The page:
Second Ivy League Game Follows Week of Training, Game vs. No. 7 Notre Dame Down South
NEW HAVEN, Conn. – The Yale women's lacrosse team is back in New Haven after a week of training in Florida, where the Bulldogs played No. 7 Notre Dame at the 16th annual "Spring Fling" tournament. After a 15-9 loss to the fighting Irish Tuesday night, Yale looks to bounce back Saturday afternoon with a 1 p.m. game vs. No. 9 Penn, which has won or shared the last five Ivy League championships.
In addition to the game vs. Notre Dame, Yale (2-2, 0-1 Ivy League) practiced every day that it was in Florida, finishing the last practice with a special skills clinic that attracted several dozen local girls' lacrosse players. In the game vs. the Fighting Irish the Bulldogs continued to showcase their offensive improvement, even in a losing effort. Through four games this season they have scored 45 goals -- more than twice as many as they had after four games last year (22), when they started the season 0-4.
Those goals have come from 10 different players, and five players have six or more goals. Senior attacker Caroline Crow (Davidsonville, Md.) and junior attacker Devon Rhodes (E. Northport, N.Y.) lead the way with eight goals each. The rest of Yale's goals -- 29 of 45 -- have come from freshmen and sophomores.
The Bulldogs have also made dramatic strides on the draw control, where they have a 55-45 edge so far this season. In 2011 Yale's opponents outdrew the Bulldogs 159-125. Two of Yale's tallest players -- 5-foot-11 freshman midfielder Christina Doherty (Bernardsville, N.J.) and 6-foot sophomore attacker Sabine van der Linden (London, England) -- have made the difference, combining for 20 draws between them. Speedy freshman midfielder Cathryn Avallone (Manhasset, N.Y.) has added eight draws, and she and Rhodes are the only players to have scored at least one point in all four of Yale's games.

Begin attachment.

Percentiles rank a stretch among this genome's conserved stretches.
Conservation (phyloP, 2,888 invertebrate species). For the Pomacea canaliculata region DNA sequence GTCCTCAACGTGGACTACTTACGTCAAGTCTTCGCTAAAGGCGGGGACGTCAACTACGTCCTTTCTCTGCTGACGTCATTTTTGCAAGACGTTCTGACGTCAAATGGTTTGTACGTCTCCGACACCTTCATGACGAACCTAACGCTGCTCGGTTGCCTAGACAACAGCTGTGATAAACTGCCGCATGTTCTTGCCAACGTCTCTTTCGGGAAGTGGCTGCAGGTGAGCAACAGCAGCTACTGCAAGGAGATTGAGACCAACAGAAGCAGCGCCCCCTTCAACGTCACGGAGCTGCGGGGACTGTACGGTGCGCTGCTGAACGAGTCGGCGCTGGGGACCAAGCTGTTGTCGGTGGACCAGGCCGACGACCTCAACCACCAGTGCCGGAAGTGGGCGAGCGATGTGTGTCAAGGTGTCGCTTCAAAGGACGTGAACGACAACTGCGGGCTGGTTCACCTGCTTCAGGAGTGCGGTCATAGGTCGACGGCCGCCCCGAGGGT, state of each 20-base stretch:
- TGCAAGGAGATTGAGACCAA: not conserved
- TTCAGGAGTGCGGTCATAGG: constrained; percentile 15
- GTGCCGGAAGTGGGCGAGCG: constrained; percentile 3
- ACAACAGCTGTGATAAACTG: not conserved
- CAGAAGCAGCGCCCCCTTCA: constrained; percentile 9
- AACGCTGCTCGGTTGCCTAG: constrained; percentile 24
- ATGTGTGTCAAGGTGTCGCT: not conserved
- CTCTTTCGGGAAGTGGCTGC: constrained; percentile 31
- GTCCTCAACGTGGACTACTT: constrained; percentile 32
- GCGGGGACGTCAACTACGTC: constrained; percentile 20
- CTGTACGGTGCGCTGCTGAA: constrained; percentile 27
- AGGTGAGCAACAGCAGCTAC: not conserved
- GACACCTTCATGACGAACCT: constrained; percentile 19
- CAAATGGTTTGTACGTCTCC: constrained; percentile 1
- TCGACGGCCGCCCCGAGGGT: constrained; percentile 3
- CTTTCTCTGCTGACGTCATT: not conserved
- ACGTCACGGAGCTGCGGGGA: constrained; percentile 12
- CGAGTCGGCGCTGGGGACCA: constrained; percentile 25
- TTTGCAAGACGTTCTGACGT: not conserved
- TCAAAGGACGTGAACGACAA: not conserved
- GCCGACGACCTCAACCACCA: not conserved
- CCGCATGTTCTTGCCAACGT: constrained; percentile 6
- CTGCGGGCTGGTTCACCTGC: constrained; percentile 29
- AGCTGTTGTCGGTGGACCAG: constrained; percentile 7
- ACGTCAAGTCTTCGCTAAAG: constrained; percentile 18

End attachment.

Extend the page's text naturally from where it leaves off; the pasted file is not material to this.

Yale is averaging 16.25 ground balls per game, the second-best average in the Ivy League. Sophomore midfielder Ashley McCormick (Paoli, Pa.) leads the team with nine, followed by Avallone and Doherty with eight each.
The Bulldogs and Quakers have been locked in low-scoring battles in the last couple years, with neither team scoring more than seven goals. Two years ago at Reese Stadium, Yale had a 2-1 halftime lead on the Quakers, but Penn -- ranked No. 5 in the country at the time -- outscored Yale 6-3 in the second half for the 7-5 win. Last year in Philadelphia a goal by Myra Trivellas '11 tied the game 2-2 early in the second half, but Penn pulled away with five goals in the final 25:14 for a 7-2 win. The Quakers were ranked No. 4 in the country at the time.
Penn (3-1, 1-0 Ivy League) is coming off a 14-13 overtime win vs. Harvard last Saturday in which attacker Courtney Tomchik scored the game-winning goal with 24 seconds left. The Quakers have now won 36 of their last 37 Ivy League games dating back to 2006, with the lone loss coming last season vs. Princeton.
Attacker Erin Brennan had a hat trick against Yale last year and remains one of Penn's top offensive weapons. She had a school-record seven assists in the 15-7 win over Rutgers Mar. 7, then followed that up with a hat trick against Harvard to join the 100-goal club. Brennan and goalkeeper Emily Leitner are both on the Tewaaraton Trophy watch list. Leitner has a .394 save percentage and a 10.49 goals-against average.
Midfielder Maddie Poplawski leads the Ivy League with 24 draw controls, while Tomchik and attacker Caroline Bunting have a team-best 10 goals. Penn has an extremely efficient offense, leading the league with a .552 shooting percentage. The Quakers turn the ball over just nine times per game, the best average among Ancient Eight teams.
Yale is 18-16-1 all-time vs. Penn. The Bulldogs won 10 straight in the series from 1995 through 2004, but Penn has won the last seven.
Yale vs. Penn, Saturday, 1 p.m.:
Report by Sam Rubin '95 (firstname.lastname@example.org), Yale Sports Publicity